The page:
While everyone has been touched in some degree by the COVID-19 pandemic, it’s crucial to remember everyone has been affected differently. This is especially important to keep in mind when we consider how we communicate with and engage communities around public transportation projects. Given the nature of these projects, funding or regulatory approvals often require community input, and this may take some adjusting to keep things moving in the current environment.
While a majority of bigger cities and metropolitan areas have experienced shutdowns and stay-at-home orders, some smaller towns and more remote areas have not experienced the same impacts, with many having been minimally affected. Residents of Kansas City, Missouri, for example, just recently came under a mandatory mask policy in public places, while parts of rural Missouri have been much less impacted.
Although in-person meetings and interactions have decreased in most cases, transportation project teams must continue to work hard at developing projects and plans while also connecting with and involving the public and key stakeholders.
We know how important it is to include community members in planning discussions from the beginning, developing projects with their vision in mind. During this unique time, we must be sure to adhere to local and Centers for Disease Control and Prevention (CDC) guidelines as we keep the following top of mind:
- Depending on the area and how it has been affected by COVID-19, individuals you are engaging with will have different comfort levels with attending an in-person community meeting. Consider holding a virtual meeting or providing the content online in addition to or instead of an in-person meeting. Think about the social distancing space needed in the room if you are gathering in person.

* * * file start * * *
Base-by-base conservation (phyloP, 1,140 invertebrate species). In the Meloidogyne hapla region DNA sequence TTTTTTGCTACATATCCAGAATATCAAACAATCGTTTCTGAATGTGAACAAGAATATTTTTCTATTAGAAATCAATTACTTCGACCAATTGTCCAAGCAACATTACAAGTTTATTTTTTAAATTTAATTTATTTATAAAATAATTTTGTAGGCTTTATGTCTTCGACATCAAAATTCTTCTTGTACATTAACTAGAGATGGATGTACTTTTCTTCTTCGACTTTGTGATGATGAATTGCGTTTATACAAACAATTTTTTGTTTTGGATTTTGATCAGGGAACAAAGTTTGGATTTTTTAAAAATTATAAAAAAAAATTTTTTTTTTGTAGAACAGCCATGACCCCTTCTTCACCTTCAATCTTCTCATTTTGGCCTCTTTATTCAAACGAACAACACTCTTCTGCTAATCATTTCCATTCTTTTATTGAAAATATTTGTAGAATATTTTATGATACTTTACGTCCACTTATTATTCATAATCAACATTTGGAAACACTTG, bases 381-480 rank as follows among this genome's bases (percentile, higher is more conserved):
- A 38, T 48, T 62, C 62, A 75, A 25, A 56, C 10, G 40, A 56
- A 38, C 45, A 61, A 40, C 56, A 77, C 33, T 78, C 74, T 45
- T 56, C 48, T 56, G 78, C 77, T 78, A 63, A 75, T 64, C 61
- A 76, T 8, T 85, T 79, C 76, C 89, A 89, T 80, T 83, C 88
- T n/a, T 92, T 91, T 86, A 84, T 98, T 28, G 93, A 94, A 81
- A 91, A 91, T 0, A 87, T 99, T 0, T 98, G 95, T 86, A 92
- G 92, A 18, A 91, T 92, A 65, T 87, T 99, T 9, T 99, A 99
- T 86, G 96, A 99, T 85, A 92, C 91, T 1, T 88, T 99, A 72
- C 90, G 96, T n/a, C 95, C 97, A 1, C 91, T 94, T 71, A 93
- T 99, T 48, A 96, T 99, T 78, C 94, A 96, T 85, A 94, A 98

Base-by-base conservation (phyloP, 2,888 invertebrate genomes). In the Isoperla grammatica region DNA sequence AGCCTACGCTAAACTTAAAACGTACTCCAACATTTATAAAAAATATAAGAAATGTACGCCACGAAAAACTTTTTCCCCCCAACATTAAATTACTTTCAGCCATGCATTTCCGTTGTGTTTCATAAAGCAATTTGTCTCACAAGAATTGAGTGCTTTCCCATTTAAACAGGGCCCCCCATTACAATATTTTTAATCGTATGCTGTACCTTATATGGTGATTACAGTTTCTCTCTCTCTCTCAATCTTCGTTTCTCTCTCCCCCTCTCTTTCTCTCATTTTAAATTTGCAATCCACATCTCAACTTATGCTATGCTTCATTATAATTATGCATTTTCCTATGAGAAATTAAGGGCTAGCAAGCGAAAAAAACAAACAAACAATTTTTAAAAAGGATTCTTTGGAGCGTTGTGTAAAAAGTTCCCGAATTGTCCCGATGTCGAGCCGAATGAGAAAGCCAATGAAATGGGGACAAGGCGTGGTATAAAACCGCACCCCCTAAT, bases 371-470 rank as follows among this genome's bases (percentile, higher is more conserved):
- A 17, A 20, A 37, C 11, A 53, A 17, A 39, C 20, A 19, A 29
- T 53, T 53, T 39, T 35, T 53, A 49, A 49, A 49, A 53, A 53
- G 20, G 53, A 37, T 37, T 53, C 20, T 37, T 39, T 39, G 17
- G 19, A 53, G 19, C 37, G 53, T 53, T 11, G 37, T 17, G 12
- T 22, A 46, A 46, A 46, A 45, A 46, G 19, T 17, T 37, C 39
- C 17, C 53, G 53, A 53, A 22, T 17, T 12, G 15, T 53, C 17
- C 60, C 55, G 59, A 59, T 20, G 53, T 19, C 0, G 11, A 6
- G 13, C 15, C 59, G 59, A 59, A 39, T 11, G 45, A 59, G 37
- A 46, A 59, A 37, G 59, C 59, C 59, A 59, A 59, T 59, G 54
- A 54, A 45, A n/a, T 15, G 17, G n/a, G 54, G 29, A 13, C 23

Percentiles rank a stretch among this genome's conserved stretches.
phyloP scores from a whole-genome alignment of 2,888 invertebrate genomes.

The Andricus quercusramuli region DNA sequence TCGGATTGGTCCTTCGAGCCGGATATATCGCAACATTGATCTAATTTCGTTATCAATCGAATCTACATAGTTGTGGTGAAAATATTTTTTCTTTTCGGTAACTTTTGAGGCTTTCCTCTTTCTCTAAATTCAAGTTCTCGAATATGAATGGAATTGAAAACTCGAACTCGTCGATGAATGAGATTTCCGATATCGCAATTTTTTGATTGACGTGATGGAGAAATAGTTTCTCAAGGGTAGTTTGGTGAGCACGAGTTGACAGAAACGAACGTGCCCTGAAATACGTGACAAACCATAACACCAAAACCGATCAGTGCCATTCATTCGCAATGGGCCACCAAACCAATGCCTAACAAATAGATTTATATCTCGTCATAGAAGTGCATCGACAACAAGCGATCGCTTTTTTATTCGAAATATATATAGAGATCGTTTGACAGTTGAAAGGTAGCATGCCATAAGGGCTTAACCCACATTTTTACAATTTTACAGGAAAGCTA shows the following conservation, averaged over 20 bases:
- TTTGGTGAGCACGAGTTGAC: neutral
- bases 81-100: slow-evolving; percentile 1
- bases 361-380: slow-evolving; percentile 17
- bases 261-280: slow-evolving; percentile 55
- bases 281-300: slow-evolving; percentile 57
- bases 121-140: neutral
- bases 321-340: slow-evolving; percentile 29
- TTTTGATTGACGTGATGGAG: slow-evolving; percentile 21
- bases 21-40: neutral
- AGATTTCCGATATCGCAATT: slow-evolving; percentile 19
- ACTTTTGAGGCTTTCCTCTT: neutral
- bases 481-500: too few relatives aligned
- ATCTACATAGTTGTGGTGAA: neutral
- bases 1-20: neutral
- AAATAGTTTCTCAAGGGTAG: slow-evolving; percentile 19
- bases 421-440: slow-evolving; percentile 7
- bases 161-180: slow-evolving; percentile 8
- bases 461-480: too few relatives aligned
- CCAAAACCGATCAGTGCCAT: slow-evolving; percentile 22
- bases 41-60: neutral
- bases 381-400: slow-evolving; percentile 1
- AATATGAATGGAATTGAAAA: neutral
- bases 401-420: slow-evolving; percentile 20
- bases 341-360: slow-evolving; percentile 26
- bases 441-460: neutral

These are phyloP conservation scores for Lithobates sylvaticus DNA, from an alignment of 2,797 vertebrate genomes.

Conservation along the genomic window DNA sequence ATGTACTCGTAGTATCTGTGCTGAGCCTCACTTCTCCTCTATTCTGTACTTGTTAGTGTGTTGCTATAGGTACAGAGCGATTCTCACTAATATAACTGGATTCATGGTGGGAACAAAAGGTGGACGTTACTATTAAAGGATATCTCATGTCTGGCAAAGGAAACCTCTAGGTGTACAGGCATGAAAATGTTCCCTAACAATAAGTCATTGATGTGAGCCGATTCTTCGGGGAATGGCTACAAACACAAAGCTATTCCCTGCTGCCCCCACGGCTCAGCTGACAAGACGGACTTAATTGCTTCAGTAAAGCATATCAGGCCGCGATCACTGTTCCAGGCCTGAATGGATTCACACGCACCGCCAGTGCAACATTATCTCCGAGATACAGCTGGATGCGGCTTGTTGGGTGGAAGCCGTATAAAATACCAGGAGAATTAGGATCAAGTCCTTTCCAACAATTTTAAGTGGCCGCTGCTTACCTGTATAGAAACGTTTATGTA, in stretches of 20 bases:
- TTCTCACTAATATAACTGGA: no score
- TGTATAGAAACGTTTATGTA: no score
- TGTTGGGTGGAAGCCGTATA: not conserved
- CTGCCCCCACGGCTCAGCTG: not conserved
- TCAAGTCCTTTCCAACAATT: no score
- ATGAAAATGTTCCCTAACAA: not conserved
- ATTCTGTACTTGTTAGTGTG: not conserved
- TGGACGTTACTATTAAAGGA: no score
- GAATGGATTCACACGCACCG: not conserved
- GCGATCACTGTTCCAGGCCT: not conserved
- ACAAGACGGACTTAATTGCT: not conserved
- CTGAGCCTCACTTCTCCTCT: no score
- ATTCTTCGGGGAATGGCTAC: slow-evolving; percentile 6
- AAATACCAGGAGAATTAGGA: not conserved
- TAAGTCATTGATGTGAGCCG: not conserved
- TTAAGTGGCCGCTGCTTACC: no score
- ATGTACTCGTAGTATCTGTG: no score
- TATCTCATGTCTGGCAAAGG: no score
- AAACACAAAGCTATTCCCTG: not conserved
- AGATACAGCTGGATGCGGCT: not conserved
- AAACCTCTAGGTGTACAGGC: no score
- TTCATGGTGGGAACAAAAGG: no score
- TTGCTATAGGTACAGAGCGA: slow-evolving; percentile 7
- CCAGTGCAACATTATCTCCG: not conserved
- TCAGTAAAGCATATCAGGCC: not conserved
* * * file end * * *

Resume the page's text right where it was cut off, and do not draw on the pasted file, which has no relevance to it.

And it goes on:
- If you have an in-person meeting, consider the logistics and set up carefully. It’s common practice to have comment “stations” at public meetings, but it may not be appropriate now to ask people to share the same table and pen. Consider how areas will be sanitized and how those steps will be communicated to participants, along with the social distancing guidelines.
- When you communicate with community members and stakeholders, keep their different mindsets around the topic in mind, especially around COVID-19 discussions. Everyone has a different opinion, response and feeling about everything going on, and some may have COVID-19 “fatigue.” Be sensitive to your audience and the fact that each person is experiencing it differently.
- As an alternative to holding meetings, think about other ways to engage with the community. One option is to send out surveys. During this time, more people are available and have more time to engage and participate, creating higher response rates and return on your inquiry investment. Another idea is to host scheduled time periods for community members to call in to speak to a project representative directly.
We don’t have a crystal ball to see what the future holds. Things could ebb and flow dramatically during the coming weeks and months. But we do know how important it is for project teams to be prepared for all types planning needs and to consider the audience in every scenario.
With possible funding on the horizon from a federal stimulus package, now is the time to imagine the future we want and what infrastructure we will need to make it a reality.